Book of the week: Fifth Avenue, 5 a.m.: Audrey Hepburn, Breakfast at Tiffany’s, and the Dawn of the Modern Woman by Sam Wasson
Wasson has written an “alluring little book” about the making of Breakfast at Tiffany's. It may come as a surprise to learn that Truman Capote wanted Marilyn Monroe to play the part of Holly Golightly.
(HarperStudio, 231 pages, $19.99)
Doubts were swirling in Audrey Hepburn’s head as she sat in a Manhattan cab watching dawn break over Fifth Avenue, said Mary Kaye Schilling in New York. It was Oct. 2, 1960, and the slim star, the mother of a 10-week-old, was waiting for cameras to roll on the first day of shooting for a film that she wasn’t sure she was quite suited for. Finally, “Action!” The taxi rolled up to a curb and Hepburn stepped out, wearing sunglasses and a black Givenchy gown, pausing to gaze up at the Tiffany & Co. jewelry emporium. “In that moment, the actress, in the guise of Holly Golightly, created an indelible cinematic image—and a new future for women.” Then she peered into a window and bit into a Danish.
Sam Wasson’s “alluring little book” about the making of Breakfast at Tiffany’s captures the film’s lasting reverberations, said Janet Maslin in The New York Times. Hepburn’s slim black dress was a fashion revelation. Staying out past dawn became a goal young single women began to aspire to. But many of the best moments in Wasson’s account describe the difficult task of transferring the Holly Golightly of Truman Capote’s 1958 novel onto the screen. Capote had been clear that Holly was taking older gentlemen’s money to sleep with them, but Paramount Pictures worked to pass off Holly’s busy nights as resulting from the natural proclivities of “a kook.” The tension in the material forced the filmmakers to create “a new kind of romantic comedy,” one in which the leads were sexually experienced but “yearned for a new kind of fulfillment.”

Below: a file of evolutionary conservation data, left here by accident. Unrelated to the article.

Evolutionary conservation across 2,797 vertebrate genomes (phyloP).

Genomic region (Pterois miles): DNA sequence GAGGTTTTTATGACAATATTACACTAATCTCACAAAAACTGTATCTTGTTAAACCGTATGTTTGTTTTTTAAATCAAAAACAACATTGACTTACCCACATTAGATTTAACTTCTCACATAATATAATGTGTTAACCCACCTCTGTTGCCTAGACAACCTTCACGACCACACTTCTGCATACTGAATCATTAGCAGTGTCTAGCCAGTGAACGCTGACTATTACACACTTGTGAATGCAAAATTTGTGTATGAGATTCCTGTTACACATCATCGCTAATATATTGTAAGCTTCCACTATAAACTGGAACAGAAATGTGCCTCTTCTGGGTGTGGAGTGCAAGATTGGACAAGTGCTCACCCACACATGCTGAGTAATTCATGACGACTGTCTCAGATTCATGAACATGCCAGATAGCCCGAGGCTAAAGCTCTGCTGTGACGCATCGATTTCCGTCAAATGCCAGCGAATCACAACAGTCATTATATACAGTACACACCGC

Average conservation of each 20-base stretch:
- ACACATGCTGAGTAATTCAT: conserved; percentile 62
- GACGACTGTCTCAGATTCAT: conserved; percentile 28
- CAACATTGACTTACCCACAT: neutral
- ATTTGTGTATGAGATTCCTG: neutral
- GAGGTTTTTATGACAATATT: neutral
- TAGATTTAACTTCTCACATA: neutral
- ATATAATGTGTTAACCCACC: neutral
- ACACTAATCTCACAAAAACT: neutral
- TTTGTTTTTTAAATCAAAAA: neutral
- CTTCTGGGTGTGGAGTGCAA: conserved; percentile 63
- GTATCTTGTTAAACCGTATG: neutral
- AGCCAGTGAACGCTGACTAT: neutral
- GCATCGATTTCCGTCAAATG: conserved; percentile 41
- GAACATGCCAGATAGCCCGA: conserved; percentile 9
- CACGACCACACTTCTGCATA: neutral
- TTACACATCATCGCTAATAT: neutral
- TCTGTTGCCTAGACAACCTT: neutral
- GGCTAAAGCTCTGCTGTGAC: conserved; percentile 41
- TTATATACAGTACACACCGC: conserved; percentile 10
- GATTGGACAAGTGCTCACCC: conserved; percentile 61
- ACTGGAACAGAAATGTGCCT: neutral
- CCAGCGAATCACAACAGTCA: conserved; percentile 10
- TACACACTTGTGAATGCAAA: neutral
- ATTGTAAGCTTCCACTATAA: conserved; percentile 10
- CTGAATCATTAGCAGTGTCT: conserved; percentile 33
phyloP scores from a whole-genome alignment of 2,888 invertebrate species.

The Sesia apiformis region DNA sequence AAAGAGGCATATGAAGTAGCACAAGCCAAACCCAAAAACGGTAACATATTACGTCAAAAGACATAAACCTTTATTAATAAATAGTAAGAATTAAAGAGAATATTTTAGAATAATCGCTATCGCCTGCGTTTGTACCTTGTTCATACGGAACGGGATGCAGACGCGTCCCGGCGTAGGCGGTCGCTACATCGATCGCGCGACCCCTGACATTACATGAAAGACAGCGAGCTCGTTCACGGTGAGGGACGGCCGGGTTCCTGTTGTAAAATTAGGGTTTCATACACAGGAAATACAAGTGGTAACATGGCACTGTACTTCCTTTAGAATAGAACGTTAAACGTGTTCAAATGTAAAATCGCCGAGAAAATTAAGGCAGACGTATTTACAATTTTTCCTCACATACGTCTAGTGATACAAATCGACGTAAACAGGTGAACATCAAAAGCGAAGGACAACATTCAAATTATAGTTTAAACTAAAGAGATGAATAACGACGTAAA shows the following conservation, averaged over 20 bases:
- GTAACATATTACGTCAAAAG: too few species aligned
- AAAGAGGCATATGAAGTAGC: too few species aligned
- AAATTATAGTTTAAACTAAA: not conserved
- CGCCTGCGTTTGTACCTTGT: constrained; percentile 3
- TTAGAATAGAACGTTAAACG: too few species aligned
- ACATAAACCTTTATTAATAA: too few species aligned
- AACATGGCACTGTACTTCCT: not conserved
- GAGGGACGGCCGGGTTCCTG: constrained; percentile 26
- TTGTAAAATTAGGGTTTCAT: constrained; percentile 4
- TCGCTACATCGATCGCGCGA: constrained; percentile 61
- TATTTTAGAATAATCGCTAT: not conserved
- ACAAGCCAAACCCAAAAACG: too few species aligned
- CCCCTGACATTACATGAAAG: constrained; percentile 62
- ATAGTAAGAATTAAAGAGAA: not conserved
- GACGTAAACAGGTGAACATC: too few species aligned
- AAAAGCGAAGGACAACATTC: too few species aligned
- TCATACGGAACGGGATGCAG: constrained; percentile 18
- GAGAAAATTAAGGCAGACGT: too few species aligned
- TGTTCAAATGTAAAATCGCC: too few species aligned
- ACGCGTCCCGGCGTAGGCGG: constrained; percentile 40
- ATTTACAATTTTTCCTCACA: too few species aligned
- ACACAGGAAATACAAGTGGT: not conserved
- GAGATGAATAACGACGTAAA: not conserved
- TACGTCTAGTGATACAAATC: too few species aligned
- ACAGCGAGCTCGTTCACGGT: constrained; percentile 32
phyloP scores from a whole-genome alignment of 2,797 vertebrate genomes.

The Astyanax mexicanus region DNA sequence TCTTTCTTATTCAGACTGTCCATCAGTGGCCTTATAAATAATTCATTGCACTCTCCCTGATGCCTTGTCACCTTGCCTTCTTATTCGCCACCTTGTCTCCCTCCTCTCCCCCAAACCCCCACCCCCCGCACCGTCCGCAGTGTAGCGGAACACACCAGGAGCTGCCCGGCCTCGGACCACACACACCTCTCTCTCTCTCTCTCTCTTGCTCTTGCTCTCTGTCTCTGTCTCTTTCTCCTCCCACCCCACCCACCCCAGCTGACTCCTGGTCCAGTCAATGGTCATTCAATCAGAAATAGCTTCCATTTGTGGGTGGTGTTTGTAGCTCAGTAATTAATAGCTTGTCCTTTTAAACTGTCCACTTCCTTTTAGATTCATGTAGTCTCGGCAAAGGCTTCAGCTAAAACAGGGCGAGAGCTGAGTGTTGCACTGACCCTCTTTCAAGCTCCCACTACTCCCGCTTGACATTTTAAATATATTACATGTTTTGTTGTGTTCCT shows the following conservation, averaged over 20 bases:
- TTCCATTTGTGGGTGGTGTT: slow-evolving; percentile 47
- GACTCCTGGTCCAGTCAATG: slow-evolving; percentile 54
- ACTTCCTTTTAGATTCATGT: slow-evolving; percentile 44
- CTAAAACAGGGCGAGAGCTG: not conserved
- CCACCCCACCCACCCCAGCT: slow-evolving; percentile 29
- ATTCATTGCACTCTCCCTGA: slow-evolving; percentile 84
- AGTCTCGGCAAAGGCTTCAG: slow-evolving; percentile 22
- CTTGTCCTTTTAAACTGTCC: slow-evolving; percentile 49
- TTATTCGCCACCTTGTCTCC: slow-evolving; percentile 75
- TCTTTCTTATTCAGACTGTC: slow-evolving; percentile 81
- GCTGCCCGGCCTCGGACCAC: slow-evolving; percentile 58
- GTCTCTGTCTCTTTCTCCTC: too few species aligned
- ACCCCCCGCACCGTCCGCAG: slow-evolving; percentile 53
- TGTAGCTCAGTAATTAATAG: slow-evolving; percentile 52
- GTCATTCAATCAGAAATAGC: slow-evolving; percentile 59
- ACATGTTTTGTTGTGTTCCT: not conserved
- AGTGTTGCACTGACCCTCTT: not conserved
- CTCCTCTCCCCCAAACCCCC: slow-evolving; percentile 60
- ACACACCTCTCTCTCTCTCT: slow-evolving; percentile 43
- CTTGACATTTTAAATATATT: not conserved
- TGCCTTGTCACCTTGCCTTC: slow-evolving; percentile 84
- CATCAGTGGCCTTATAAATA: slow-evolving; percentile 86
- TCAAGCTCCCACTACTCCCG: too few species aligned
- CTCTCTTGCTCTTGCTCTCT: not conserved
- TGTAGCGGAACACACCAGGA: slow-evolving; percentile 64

Wasson celebrates the fairy-tale ending of the filmmakers’ struggle, but I wonder if the movie’s legacy “isn’t more problematic,” said Sadie Stein in Jezebel.com. Capote himself wanted Marilyn Monroe to play Holly, and you can see why: The novel was about “a vulnerable call girl trapped in an image of her own making,” and her crucial relationship was with a gay neighbor. The Hepburn film turned that story into a modern romance, spawning a genre that has inspired generations of young women to flock to cities seeking romances of their own. It’s a pity so many of us have forgotten that Capote’s template was actually a cautionary tale about “the brutal nature of the city and the dangers of reinvention.”